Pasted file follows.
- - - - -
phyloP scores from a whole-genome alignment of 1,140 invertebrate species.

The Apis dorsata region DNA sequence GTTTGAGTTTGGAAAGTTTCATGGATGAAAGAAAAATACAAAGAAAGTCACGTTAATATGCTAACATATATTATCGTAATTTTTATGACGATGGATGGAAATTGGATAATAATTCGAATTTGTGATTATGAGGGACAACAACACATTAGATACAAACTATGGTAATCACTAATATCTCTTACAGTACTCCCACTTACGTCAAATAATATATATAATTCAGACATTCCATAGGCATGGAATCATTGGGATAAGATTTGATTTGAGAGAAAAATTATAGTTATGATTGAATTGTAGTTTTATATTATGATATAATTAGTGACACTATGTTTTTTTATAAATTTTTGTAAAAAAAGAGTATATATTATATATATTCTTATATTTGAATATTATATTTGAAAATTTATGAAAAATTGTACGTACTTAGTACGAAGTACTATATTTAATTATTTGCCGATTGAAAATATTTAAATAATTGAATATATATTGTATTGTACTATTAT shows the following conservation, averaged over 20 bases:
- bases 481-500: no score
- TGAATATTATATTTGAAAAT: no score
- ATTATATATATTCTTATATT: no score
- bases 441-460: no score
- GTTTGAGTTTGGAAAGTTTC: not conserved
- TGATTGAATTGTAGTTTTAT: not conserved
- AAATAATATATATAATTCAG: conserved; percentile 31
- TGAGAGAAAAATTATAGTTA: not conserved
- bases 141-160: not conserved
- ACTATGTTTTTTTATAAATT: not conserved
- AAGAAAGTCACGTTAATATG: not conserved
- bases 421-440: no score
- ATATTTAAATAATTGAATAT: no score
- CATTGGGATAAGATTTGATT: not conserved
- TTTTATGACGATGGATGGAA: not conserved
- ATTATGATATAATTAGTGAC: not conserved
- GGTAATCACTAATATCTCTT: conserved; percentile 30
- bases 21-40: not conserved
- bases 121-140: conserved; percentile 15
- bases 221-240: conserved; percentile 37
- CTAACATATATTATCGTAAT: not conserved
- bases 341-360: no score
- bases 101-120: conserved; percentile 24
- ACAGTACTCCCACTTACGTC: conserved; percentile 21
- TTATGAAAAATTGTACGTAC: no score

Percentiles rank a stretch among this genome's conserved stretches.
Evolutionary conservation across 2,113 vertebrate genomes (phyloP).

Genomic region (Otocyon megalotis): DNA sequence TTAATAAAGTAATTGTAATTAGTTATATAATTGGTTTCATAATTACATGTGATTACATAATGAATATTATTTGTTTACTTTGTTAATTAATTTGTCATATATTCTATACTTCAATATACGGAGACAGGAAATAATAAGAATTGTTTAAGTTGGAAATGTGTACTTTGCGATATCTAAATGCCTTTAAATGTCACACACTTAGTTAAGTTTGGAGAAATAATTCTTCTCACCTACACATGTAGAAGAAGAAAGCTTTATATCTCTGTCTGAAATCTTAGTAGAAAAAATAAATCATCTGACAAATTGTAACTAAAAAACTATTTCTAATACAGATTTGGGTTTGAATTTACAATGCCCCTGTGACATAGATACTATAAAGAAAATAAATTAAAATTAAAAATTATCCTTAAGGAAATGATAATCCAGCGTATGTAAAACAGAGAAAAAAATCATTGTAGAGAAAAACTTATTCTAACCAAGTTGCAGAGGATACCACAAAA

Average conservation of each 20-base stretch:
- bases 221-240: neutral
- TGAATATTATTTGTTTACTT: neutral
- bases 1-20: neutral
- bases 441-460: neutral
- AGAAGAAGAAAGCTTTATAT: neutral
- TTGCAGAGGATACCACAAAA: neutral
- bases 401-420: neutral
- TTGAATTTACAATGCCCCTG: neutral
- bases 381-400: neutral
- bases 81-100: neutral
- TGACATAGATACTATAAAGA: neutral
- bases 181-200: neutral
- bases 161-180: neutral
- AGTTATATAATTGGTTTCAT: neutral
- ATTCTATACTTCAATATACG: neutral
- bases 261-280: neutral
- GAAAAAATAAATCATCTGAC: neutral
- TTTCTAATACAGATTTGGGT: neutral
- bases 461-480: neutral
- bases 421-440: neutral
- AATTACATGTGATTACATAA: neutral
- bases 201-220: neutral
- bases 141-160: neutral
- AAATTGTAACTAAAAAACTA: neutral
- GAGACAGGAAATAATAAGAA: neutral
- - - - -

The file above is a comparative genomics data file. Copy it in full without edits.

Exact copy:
phyloP scores from a whole-genome alignment of 1,140 invertebrate species.

The Apis dorsata region DNA sequence GTTTGAGTTTGGAAAGTTTCATGGATGAAAGAAAAATACAAAGAAAGTCACGTTAATATGCTAACATATATTATCGTAATTTTTATGACGATGGATGGAAATTGGATAATAATTCGAATTTGTGATTATGAGGGACAACAACACATTAGATACAAACTATGGTAATCACTAATATCTCTTACAGTACTCCCACTTACGTCAAATAATATATATAATTCAGACATTCCATAGGCATGGAATCATTGGGATAAGATTTGATTTGAGAGAAAAATTATAGTTATGATTGAATTGTAGTTTTATATTATGATATAATTAGTGACACTATGTTTTTTTATAAATTTTTGTAAAAAAAGAGTATATATTATATATATTCTTATATTTGAATATTATATTTGAAAATTTATGAAAAATTGTACGTACTTAGTACGAAGTACTATATTTAATTATTTGCCGATTGAAAATATTTAAATAATTGAATATATATTGTATTGTACTATTAT shows the following conservation, averaged over 20 bases:
- bases 481-500: no score
- TGAATATTATATTTGAAAAT: no score
- ATTATATATATTCTTATATT: no score
- bases 441-460: no score
- GTTTGAGTTTGGAAAGTTTC: not conserved
- TGATTGAATTGTAGTTTTAT: not conserved
- AAATAATATATATAATTCAG: conserved; percentile 31
- TGAGAGAAAAATTATAGTTA: not conserved
- bases 141-160: not conserved
- ACTATGTTTTTTTATAAATT: not conserved
- AAGAAAGTCACGTTAATATG: not conserved
- bases 421-440: no score
- ATATTTAAATAATTGAATAT: no score
- CATTGGGATAAGATTTGATT: not conserved
- TTTTATGACGATGGATGGAA: not conserved
- ATTATGATATAATTAGTGAC: not conserved
- GGTAATCACTAATATCTCTT: conserved; percentile 30
- bases 21-40: not conserved
- bases 121-140: conserved; percentile 15
- bases 221-240: conserved; percentile 37
- CTAACATATATTATCGTAAT: not conserved
- bases 341-360: no score
- bases 101-120: conserved; percentile 24
- ACAGTACTCCCACTTACGTC: conserved; percentile 21
- TTATGAAAAATTGTACGTAC: no score

Percentiles rank a stretch among this genome's conserved stretches.
Evolutionary conservation across 2,113 vertebrate genomes (phyloP).

Genomic region (Otocyon megalotis): DNA sequence TTAATAAAGTAATTGTAATTAGTTATATAATTGGTTTCATAATTACATGTGATTACATAATGAATATTATTTGTTTACTTTGTTAATTAATTTGTCATATATTCTATACTTCAATATACGGAGACAGGAAATAATAAGAATTGTTTAAGTTGGAAATGTGTACTTTGCGATATCTAAATGCCTTTAAATGTCACACACTTAGTTAAGTTTGGAGAAATAATTCTTCTCACCTACACATGTAGAAGAAGAAAGCTTTATATCTCTGTCTGAAATCTTAGTAGAAAAAATAAATCATCTGACAAATTGTAACTAAAAAACTATTTCTAATACAGATTTGGGTTTGAATTTACAATGCCCCTGTGACATAGATACTATAAAGAAAATAAATTAAAATTAAAAATTATCCTTAAGGAAATGATAATCCAGCGTATGTAAAACAGAGAAAAAAATCATTGTAGAGAAAAACTTATTCTAACCAAGTTGCAGAGGATACCACAAAA

Average conservation of each 20-base stretch:
- bases 221-240: neutral
- TGAATATTATTTGTTTACTT: neutral
- bases 1-20: neutral
- bases 441-460: neutral
- AGAAGAAGAAAGCTTTATAT: neutral
- TTGCAGAGGATACCACAAAA: neutral
- bases 401-420: neutral
- TTGAATTTACAATGCCCCTG: neutral
- bases 381-400: neutral
- bases 81-100: neutral
- TGACATAGATACTATAAAGA: neutral
- bases 181-200: neutral
- bases 161-180: neutral
- AGTTATATAATTGGTTTCAT: neutral
- ATTCTATACTTCAATATACG: neutral
- bases 261-280: neutral
- GAAAAAATAAATCATCTGAC: neutral
- TTTCTAATACAGATTTGGGT: neutral
- bases 461-480: neutral
- bases 421-440: neutral
- AATTACATGTGATTACATAA: neutral
- bases 201-220: neutral
- bases 141-160: neutral
- AAATTGTAACTAAAAAACTA: neutral
- GAGACAGGAAATAATAAGAA: neutral